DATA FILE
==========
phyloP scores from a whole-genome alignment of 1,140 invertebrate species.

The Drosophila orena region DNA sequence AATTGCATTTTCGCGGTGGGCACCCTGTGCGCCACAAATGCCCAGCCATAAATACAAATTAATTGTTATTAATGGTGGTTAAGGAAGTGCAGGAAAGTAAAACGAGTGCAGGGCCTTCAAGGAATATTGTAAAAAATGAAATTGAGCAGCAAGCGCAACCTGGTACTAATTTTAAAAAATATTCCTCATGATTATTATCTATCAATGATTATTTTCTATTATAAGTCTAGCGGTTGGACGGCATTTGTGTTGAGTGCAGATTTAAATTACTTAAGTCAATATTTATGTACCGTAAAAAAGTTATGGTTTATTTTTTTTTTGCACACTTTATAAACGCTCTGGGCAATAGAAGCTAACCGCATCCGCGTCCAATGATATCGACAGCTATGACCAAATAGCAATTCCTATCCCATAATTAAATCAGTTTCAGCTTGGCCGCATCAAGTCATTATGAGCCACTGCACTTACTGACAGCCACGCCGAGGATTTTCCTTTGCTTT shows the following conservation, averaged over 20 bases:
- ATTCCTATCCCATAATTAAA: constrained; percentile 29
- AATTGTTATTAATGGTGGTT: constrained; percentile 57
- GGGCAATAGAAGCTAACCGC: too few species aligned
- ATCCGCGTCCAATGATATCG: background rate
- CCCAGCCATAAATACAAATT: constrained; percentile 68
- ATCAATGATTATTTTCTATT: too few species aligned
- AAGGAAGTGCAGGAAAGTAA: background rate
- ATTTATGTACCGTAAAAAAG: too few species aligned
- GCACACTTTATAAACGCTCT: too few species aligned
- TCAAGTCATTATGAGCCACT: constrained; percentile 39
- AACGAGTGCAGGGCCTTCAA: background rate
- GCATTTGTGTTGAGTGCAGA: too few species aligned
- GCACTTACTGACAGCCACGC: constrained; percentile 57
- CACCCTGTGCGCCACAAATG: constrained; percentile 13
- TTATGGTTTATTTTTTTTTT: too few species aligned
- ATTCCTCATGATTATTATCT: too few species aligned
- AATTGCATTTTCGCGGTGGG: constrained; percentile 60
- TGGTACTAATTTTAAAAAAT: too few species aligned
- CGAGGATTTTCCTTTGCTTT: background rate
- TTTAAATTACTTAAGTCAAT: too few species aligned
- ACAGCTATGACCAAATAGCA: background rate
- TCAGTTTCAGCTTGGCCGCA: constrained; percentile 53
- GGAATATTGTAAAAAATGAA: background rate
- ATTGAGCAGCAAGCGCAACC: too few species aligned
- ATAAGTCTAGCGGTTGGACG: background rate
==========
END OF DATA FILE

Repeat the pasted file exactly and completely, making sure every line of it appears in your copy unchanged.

phyloP scores from a whole-genome alignment of 1,140 invertebrate species.

The Drosophila orena region DNA sequence AATTGCATTTTCGCGGTGGGCACCCTGTGCGCCACAAATGCCCAGCCATAAATACAAATTAATTGTTATTAATGGTGGTTAAGGAAGTGCAGGAAAGTAAAACGAGTGCAGGGCCTTCAAGGAATATTGTAAAAAATGAAATTGAGCAGCAAGCGCAACCTGGTACTAATTTTAAAAAATATTCCTCATGATTATTATCTATCAATGATTATTTTCTATTATAAGTCTAGCGGTTGGACGGCATTTGTGTTGAGTGCAGATTTAAATTACTTAAGTCAATATTTATGTACCGTAAAAAAGTTATGGTTTATTTTTTTTTTGCACACTTTATAAACGCTCTGGGCAATAGAAGCTAACCGCATCCGCGTCCAATGATATCGACAGCTATGACCAAATAGCAATTCCTATCCCATAATTAAATCAGTTTCAGCTTGGCCGCATCAAGTCATTATGAGCCACTGCACTTACTGACAGCCACGCCGAGGATTTTCCTTTGCTTT shows the following conservation, averaged over 20 bases:
- ATTCCTATCCCATAATTAAA: constrained; percentile 29
- AATTGTTATTAATGGTGGTT: constrained; percentile 57
- GGGCAATAGAAGCTAACCGC: too few species aligned
- ATCCGCGTCCAATGATATCG: background rate
- CCCAGCCATAAATACAAATT: constrained; percentile 68
- ATCAATGATTATTTTCTATT: too few species aligned
- AAGGAAGTGCAGGAAAGTAA: background rate
- ATTTATGTACCGTAAAAAAG: too few species aligned
- GCACACTTTATAAACGCTCT: too few species aligned
- TCAAGTCATTATGAGCCACT: constrained; percentile 39
- AACGAGTGCAGGGCCTTCAA: background rate
- GCATTTGTGTTGAGTGCAGA: too few species aligned
- GCACTTACTGACAGCCACGC: constrained; percentile 57
- CACCCTGTGCGCCACAAATG: constrained; percentile 13
- TTATGGTTTATTTTTTTTTT: too few species aligned
- ATTCCTCATGATTATTATCT: too few species aligned
- AATTGCATTTTCGCGGTGGG: constrained; percentile 60
- TGGTACTAATTTTAAAAAAT: too few species aligned
- CGAGGATTTTCCTTTGCTTT: background rate
- TTTAAATTACTTAAGTCAAT: too few species aligned
- ACAGCTATGACCAAATAGCA: background rate
- TCAGTTTCAGCTTGGCCGCA: constrained; percentile 53
- GGAATATTGTAAAAAATGAA: background rate
- ATTGAGCAGCAAGCGCAACC: too few species aligned
- ATAAGTCTAGCGGTTGGACG: background rate